Sokphal Din was born in Phnom Penh, Cambodia. After the city fell to the Khmer Rouge, he and his family were among those driven into the killing fields.

Untold Stories - Sokphal from Holocaust Memorial Day Trust on Vimeo.

[Sokphal is sitting in his garden, talking direct to camera]

1975, just after new year, April, my family was having breakfast in the morning. Somebody knocked the door, the front door. It was the Pol Pot soldier, with the black uniform and the gun. And point the gun at us, saying, ‘You got to get out of your house right now or we shoot you.’

So myself, I was about 14 or 13, 14, they forced me to work hard labour in the field, the corn field. They told us, if anyone soldier or teacher, anyone well educated, tell them that you are what you are and then they send you back to Phnom Penh. They send you to study. After three month you come back, or you join your family. So my father talking with my mum, thinking, what shall we do?

I remember the night before he left the family to join training; my father gave me his necklace. He gave it to me and said, ‘Please look after this, and look after your brother and sister. Look after your mum, and I don’t know when I come back. Now you, it’s your duty now to look after the family.’ And at the time I didn’t have any emotion, we just feel, OK, you go now, and three month you come back and take me with you, kind of thing, and I will see you again.

We waited and waited. There’s no news back at all. Then one day, they told us, ‘Oh, you’re going to join your family now.’ I was so excited, my mum excited, and suddenly somebody, the farmer, told us, say, ‘It’s not true. They not taking you back to Phnom Penh. They take you to fill the jungle.’ And we knew that we’d never go back. We knew this is a lie. They just want to kill us. And we knew that we’d never see our father again. We kept hoping, but we knew that it’s impossible.

They took us through the jungle, until we got to the place. Completely jungle. Completely… nothing there at all. They just left you there. To die, basically.

So my grandmother really hungry, so I fed her this egg to eat, boiled egg, and she couldn’t swallow it, she couldn’t swallow, she couldn’t chew, because she is too ill to eat anything. And I hold her head in my arms like that. So that night we slept in the same mosquito net. Nearly morning, when I touch her, she felt, she – I felt cold. So we all wake up, woke up, and look at her, she already pass away. I felt so sad to see her burn, burning, cremated, underneath the pile of wood in the jungle.

After my grandmother died, they separate me, took my away to work in hard labour. I came to see them, but I can’t stay there more than one day, I had to go back next day. And I found out my brother really ill who was, must have been six years old. His name is Gosawa.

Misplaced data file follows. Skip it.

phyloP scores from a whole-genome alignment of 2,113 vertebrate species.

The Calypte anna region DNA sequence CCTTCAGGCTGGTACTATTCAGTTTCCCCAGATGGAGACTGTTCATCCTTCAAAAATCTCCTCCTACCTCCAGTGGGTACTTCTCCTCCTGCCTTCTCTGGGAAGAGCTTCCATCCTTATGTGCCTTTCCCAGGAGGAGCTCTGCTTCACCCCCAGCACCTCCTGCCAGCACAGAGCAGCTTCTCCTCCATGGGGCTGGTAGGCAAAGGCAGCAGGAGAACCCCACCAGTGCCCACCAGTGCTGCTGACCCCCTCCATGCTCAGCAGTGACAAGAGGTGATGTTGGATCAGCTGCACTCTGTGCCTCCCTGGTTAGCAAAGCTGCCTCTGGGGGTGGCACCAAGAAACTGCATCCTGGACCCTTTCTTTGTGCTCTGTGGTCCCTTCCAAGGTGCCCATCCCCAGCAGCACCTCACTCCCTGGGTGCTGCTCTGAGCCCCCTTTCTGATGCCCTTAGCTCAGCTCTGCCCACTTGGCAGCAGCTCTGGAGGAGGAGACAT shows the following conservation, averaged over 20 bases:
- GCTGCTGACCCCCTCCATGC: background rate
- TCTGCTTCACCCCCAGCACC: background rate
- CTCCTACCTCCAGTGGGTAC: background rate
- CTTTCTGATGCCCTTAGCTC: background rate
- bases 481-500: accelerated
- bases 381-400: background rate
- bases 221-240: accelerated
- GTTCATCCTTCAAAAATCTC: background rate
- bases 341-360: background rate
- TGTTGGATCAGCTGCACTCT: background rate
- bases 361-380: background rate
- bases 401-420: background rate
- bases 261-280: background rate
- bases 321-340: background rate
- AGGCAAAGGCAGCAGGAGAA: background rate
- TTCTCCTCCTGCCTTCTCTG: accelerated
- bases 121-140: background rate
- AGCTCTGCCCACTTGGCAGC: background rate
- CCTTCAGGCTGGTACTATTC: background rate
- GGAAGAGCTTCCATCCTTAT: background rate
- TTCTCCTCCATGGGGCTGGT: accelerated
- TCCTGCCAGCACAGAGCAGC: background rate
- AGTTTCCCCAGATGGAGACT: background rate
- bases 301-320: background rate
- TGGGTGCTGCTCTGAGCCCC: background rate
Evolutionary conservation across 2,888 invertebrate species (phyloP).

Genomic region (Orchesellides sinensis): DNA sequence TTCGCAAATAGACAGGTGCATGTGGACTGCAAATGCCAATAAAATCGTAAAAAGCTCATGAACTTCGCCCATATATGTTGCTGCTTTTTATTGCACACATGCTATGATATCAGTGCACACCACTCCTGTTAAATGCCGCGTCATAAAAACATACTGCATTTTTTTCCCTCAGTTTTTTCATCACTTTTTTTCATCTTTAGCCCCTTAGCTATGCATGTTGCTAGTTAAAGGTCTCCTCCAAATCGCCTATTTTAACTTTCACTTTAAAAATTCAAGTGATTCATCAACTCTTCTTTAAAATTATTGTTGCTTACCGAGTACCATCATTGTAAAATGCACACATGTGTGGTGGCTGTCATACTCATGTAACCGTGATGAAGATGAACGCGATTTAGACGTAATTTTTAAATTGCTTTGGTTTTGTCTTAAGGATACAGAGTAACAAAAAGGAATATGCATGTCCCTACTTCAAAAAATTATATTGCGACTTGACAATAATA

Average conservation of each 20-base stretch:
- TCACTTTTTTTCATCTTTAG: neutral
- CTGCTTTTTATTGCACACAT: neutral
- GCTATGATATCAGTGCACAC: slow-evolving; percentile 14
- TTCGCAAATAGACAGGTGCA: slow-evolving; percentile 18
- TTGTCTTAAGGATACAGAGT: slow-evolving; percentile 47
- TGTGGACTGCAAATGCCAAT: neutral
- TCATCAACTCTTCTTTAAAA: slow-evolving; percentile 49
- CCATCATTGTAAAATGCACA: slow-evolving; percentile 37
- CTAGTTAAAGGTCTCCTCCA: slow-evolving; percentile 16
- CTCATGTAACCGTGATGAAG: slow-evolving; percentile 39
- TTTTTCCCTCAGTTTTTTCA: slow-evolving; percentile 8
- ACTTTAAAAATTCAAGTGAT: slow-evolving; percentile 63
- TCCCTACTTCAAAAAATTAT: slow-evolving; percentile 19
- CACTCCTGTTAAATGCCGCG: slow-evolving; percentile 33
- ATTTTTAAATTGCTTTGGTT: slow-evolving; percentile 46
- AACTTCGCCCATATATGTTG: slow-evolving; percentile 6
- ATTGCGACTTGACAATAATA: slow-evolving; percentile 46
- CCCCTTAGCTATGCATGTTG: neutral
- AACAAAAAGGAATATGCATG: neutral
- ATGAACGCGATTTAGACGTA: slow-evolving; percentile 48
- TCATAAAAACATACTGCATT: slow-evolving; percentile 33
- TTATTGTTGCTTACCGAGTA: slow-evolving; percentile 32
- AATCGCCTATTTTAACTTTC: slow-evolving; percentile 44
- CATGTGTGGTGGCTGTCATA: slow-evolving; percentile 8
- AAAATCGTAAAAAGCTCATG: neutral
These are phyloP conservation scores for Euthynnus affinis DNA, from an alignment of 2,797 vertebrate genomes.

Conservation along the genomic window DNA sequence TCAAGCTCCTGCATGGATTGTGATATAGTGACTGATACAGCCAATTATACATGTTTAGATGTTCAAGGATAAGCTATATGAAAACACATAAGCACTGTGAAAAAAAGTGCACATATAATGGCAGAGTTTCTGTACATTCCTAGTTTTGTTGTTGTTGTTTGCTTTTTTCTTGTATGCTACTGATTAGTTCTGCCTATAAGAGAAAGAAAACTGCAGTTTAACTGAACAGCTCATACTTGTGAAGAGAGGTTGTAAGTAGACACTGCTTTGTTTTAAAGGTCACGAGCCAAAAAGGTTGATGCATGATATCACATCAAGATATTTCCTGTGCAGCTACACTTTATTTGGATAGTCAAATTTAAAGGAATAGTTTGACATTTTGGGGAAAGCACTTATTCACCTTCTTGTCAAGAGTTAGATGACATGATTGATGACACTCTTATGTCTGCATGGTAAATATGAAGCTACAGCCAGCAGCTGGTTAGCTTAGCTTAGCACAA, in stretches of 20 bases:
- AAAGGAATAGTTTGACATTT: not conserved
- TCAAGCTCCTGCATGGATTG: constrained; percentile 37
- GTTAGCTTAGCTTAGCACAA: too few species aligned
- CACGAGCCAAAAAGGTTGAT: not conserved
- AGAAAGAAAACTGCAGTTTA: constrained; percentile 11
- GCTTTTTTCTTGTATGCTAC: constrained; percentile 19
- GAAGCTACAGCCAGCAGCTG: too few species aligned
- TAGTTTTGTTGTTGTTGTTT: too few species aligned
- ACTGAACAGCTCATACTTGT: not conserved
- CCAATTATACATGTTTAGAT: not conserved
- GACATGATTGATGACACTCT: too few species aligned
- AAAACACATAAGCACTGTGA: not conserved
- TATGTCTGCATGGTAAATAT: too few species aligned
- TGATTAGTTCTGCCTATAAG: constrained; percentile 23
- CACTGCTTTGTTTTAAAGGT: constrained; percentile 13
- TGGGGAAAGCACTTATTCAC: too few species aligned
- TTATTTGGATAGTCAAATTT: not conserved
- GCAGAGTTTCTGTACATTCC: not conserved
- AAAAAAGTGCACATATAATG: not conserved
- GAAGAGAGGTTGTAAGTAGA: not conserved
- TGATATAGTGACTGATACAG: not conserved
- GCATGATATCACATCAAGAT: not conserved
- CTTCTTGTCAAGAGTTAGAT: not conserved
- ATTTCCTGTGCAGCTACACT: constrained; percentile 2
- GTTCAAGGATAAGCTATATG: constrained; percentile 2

And I remember that morning, that day when I left, I heard my brother, not shouting, but crying. He swore to the Communist Khmer Rouge, said, ‘You took my brother away. I never see him again. You took my brother away. You are terrible. You burn to hell. I condemn you. Please stay brother, I want you to stay with me, don’t go, please don’t go.’ He begging me, and I can hear, I could hear his voice now, cry and begging me not to go back. I walked out in tears. I could not stop. And then two days later, I got the news from my mother, said my brother died.

Some people got the radio, we heard about Vietnamese invaded Cambodia. So they forced me to join the army. And I thought to myself, I’ll never ever kill anybody. I can’t refuse it, but I had to take the order. One day, we heard the sound of the tanks, the ground shaking everything. And we knew the Khmer Rouge soldiers disappeared.

Vietnamese was in the village already. That day, they put me in the brick oven. So we had to sit against the wall in circle in the oven. And I thought to myself that day, I thought, ‘that’s it. That’s it. They’re gonna burn us alive in here.’ I didn’t say nothing. I thought, ‘I’m gonna die’. They moved me to Siem Reap prison. After many months in the prison I was released.

So we spent time in the refugee camp until I found my cousin in England. She sponsored me, and through the Red Cross, I came to England in August 1987.

All the memories in the killing field still with me every day. I had nightmares all the time, even the night before, yesterday, I had nightmare. I dreamt that I was there and I tried to escape from the water, and at some point – I seen so many things, I seen dead bodies next to me, I seen a lot of things, so I can’t describe it, but it still upset me, it’s really a nightmare.